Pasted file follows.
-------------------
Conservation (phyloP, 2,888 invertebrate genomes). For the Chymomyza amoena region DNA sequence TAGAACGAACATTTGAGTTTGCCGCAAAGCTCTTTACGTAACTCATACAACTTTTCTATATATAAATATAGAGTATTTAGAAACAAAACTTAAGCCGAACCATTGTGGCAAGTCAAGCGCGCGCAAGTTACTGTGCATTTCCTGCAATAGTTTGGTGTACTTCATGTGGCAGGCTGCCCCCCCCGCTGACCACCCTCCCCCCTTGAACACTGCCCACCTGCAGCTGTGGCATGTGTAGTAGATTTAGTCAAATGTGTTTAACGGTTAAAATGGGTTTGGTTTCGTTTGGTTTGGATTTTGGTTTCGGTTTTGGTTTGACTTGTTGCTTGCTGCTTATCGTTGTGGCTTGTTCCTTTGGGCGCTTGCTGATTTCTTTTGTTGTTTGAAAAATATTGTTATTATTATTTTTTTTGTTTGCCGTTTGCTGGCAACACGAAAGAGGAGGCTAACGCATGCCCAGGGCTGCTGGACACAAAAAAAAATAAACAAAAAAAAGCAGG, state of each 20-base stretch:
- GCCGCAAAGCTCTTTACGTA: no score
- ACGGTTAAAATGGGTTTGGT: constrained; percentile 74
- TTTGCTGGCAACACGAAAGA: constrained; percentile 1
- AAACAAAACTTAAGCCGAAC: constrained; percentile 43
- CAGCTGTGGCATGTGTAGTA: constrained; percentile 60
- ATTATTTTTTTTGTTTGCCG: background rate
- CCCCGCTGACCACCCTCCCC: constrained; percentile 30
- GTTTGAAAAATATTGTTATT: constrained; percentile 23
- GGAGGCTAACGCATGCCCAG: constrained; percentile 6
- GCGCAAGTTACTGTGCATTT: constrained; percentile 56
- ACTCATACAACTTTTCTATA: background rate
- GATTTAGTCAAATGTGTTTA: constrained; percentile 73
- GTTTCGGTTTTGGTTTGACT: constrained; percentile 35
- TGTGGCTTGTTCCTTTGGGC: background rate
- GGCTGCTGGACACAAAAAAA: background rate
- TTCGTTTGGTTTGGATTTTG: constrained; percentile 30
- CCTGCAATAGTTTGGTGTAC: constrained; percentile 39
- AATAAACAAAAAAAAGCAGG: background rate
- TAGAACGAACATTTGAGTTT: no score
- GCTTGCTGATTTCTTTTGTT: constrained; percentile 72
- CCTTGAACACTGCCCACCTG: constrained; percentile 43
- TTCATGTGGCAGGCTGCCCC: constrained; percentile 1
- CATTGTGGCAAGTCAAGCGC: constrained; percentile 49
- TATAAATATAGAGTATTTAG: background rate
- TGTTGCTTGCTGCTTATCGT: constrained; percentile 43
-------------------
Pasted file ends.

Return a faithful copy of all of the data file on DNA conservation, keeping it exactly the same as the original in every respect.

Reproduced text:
Conservation (phyloP, 2,888 invertebrate genomes). For the Chymomyza amoena region DNA sequence TAGAACGAACATTTGAGTTTGCCGCAAAGCTCTTTACGTAACTCATACAACTTTTCTATATATAAATATAGAGTATTTAGAAACAAAACTTAAGCCGAACCATTGTGGCAAGTCAAGCGCGCGCAAGTTACTGTGCATTTCCTGCAATAGTTTGGTGTACTTCATGTGGCAGGCTGCCCCCCCCGCTGACCACCCTCCCCCCTTGAACACTGCCCACCTGCAGCTGTGGCATGTGTAGTAGATTTAGTCAAATGTGTTTAACGGTTAAAATGGGTTTGGTTTCGTTTGGTTTGGATTTTGGTTTCGGTTTTGGTTTGACTTGTTGCTTGCTGCTTATCGTTGTGGCTTGTTCCTTTGGGCGCTTGCTGATTTCTTTTGTTGTTTGAAAAATATTGTTATTATTATTTTTTTTGTTTGCCGTTTGCTGGCAACACGAAAGAGGAGGCTAACGCATGCCCAGGGCTGCTGGACACAAAAAAAAATAAACAAAAAAAAGCAGG, state of each 20-base stretch:
- GCCGCAAAGCTCTTTACGTA: no score
- ACGGTTAAAATGGGTTTGGT: constrained; percentile 74
- TTTGCTGGCAACACGAAAGA: constrained; percentile 1
- AAACAAAACTTAAGCCGAAC: constrained; percentile 43
- CAGCTGTGGCATGTGTAGTA: constrained; percentile 60
- ATTATTTTTTTTGTTTGCCG: background rate
- CCCCGCTGACCACCCTCCCC: constrained; percentile 30
- GTTTGAAAAATATTGTTATT: constrained; percentile 23
- GGAGGCTAACGCATGCCCAG: constrained; percentile 6
- GCGCAAGTTACTGTGCATTT: constrained; percentile 56
- ACTCATACAACTTTTCTATA: background rate
- GATTTAGTCAAATGTGTTTA: constrained; percentile 73
- GTTTCGGTTTTGGTTTGACT: constrained; percentile 35
- TGTGGCTTGTTCCTTTGGGC: background rate
- GGCTGCTGGACACAAAAAAA: background rate
- TTCGTTTGGTTTGGATTTTG: constrained; percentile 30
- CCTGCAATAGTTTGGTGTAC: constrained; percentile 39
- AATAAACAAAAAAAAGCAGG: background rate
- TAGAACGAACATTTGAGTTT: no score
- GCTTGCTGATTTCTTTTGTT: constrained; percentile 72
- CCTTGAACACTGCCCACCTG: constrained; percentile 43
- TTCATGTGGCAGGCTGCCCC: constrained; percentile 1
- CATTGTGGCAAGTCAAGCGC: constrained; percentile 49
- TATAAATATAGAGTATTTAG: background rate
- TGTTGCTTGCTGCTTATCGT: constrained; percentile 43